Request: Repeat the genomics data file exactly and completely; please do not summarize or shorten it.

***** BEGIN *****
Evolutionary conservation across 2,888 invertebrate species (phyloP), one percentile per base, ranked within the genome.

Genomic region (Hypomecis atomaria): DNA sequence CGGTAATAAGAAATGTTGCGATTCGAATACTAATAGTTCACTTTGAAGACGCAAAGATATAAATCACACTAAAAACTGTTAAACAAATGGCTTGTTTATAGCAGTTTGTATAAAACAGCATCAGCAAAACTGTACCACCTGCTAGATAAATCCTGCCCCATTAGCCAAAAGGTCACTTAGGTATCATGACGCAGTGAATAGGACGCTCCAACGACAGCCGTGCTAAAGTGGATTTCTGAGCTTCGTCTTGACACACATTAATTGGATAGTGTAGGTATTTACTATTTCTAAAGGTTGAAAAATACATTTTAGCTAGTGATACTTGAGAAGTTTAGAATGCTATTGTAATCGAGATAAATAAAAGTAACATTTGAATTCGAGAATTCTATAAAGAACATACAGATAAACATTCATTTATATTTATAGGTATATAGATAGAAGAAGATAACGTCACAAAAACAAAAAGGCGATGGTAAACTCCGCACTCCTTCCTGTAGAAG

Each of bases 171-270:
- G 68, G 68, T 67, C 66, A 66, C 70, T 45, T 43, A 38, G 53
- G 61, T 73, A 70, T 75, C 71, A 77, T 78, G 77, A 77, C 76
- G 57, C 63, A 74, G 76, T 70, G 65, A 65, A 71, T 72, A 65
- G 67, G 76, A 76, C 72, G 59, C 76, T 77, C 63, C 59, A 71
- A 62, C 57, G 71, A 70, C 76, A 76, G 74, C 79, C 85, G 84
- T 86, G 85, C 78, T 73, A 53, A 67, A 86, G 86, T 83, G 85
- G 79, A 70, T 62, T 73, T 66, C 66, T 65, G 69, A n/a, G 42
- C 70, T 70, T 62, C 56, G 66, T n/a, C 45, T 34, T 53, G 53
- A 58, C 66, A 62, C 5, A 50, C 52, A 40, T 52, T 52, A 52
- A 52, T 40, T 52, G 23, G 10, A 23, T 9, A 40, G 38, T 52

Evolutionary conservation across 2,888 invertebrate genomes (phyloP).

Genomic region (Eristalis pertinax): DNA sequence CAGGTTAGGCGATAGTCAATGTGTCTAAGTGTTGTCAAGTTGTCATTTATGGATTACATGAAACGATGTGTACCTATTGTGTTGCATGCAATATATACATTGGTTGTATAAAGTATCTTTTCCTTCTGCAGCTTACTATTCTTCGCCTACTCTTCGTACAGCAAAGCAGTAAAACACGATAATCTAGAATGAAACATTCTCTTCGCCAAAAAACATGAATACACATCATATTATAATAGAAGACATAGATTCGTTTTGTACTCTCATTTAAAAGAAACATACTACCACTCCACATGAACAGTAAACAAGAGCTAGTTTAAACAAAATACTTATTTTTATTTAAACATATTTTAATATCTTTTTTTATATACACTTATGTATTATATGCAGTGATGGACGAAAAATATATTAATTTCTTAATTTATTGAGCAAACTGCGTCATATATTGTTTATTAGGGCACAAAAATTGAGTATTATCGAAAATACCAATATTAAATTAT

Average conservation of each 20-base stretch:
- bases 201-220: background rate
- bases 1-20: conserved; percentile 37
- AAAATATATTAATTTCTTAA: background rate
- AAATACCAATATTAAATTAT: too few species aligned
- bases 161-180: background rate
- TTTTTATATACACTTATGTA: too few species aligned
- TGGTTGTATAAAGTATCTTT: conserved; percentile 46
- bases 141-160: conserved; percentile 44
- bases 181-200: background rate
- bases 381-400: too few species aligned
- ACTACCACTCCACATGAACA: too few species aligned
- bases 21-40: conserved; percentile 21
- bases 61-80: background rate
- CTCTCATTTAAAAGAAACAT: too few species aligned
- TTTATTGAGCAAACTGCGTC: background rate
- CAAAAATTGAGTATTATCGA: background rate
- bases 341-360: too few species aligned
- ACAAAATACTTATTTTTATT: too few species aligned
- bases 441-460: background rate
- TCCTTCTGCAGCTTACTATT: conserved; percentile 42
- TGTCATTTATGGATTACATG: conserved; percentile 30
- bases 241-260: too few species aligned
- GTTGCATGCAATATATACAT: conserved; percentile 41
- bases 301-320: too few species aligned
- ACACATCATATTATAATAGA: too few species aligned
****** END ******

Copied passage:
Evolutionary conservation across 2,888 invertebrate species (phyloP), one percentile per base, ranked within the genome.

Genomic region (Hypomecis atomaria): DNA sequence CGGTAATAAGAAATGTTGCGATTCGAATACTAATAGTTCACTTTGAAGACGCAAAGATATAAATCACACTAAAAACTGTTAAACAAATGGCTTGTTTATAGCAGTTTGTATAAAACAGCATCAGCAAAACTGTACCACCTGCTAGATAAATCCTGCCCCATTAGCCAAAAGGTCACTTAGGTATCATGACGCAGTGAATAGGACGCTCCAACGACAGCCGTGCTAAAGTGGATTTCTGAGCTTCGTCTTGACACACATTAATTGGATAGTGTAGGTATTTACTATTTCTAAAGGTTGAAAAATACATTTTAGCTAGTGATACTTGAGAAGTTTAGAATGCTATTGTAATCGAGATAAATAAAAGTAACATTTGAATTCGAGAATTCTATAAAGAACATACAGATAAACATTCATTTATATTTATAGGTATATAGATAGAAGAAGATAACGTCACAAAAACAAAAAGGCGATGGTAAACTCCGCACTCCTTCCTGTAGAAG

Each of bases 171-270:
- G 68, G 68, T 67, C 66, A 66, C 70, T 45, T 43, A 38, G 53
- G 61, T 73, A 70, T 75, C 71, A 77, T 78, G 77, A 77, C 76
- G 57, C 63, A 74, G 76, T 70, G 65, A 65, A 71, T 72, A 65
- G 67, G 76, A 76, C 72, G 59, C 76, T 77, C 63, C 59, A 71
- A 62, C 57, G 71, A 70, C 76, A 76, G 74, C 79, C 85, G 84
- T 86, G 85, C 78, T 73, A 53, A 67, A 86, G 86, T 83, G 85
- G 79, A 70, T 62, T 73, T 66, C 66, T 65, G 69, A n/a, G 42
- C 70, T 70, T 62, C 56, G 66, T n/a, C 45, T 34, T 53, G 53
- A 58, C 66, A 62, C 5, A 50, C 52, A 40, T 52, T 52, A 52
- A 52, T 40, T 52, G 23, G 10, A 23, T 9, A 40, G 38, T 52

Evolutionary conservation across 2,888 invertebrate genomes (phyloP).

Genomic region (Eristalis pertinax): DNA sequence CAGGTTAGGCGATAGTCAATGTGTCTAAGTGTTGTCAAGTTGTCATTTATGGATTACATGAAACGATGTGTACCTATTGTGTTGCATGCAATATATACATTGGTTGTATAAAGTATCTTTTCCTTCTGCAGCTTACTATTCTTCGCCTACTCTTCGTACAGCAAAGCAGTAAAACACGATAATCTAGAATGAAACATTCTCTTCGCCAAAAAACATGAATACACATCATATTATAATAGAAGACATAGATTCGTTTTGTACTCTCATTTAAAAGAAACATACTACCACTCCACATGAACAGTAAACAAGAGCTAGTTTAAACAAAATACTTATTTTTATTTAAACATATTTTAATATCTTTTTTTATATACACTTATGTATTATATGCAGTGATGGACGAAAAATATATTAATTTCTTAATTTATTGAGCAAACTGCGTCATATATTGTTTATTAGGGCACAAAAATTGAGTATTATCGAAAATACCAATATTAAATTAT

Average conservation of each 20-base stretch:
- bases 201-220: background rate
- bases 1-20: conserved; percentile 37
- AAAATATATTAATTTCTTAA: background rate
- AAATACCAATATTAAATTAT: too few species aligned
- bases 161-180: background rate
- TTTTTATATACACTTATGTA: too few species aligned
- TGGTTGTATAAAGTATCTTT: conserved; percentile 46
- bases 141-160: conserved; percentile 44
- bases 181-200: background rate
- bases 381-400: too few species aligned
- ACTACCACTCCACATGAACA: too few species aligned
- bases 21-40: conserved; percentile 21
- bases 61-80: background rate
- CTCTCATTTAAAAGAAACAT: too few species aligned
- TTTATTGAGCAAACTGCGTC: background rate
- CAAAAATTGAGTATTATCGA: background rate
- bases 341-360: too few species aligned
- ACAAAATACTTATTTTTATT: too few species aligned
- bases 441-460: background rate
- TCCTTCTGCAGCTTACTATT: conserved; percentile 42
- TGTCATTTATGGATTACATG: conserved; percentile 30
- bases 241-260: too few species aligned
- GTTGCATGCAATATATACAT: conserved; percentile 41
- bases 301-320: too few species aligned
- ACACATCATATTATAATAGA: too few species aligned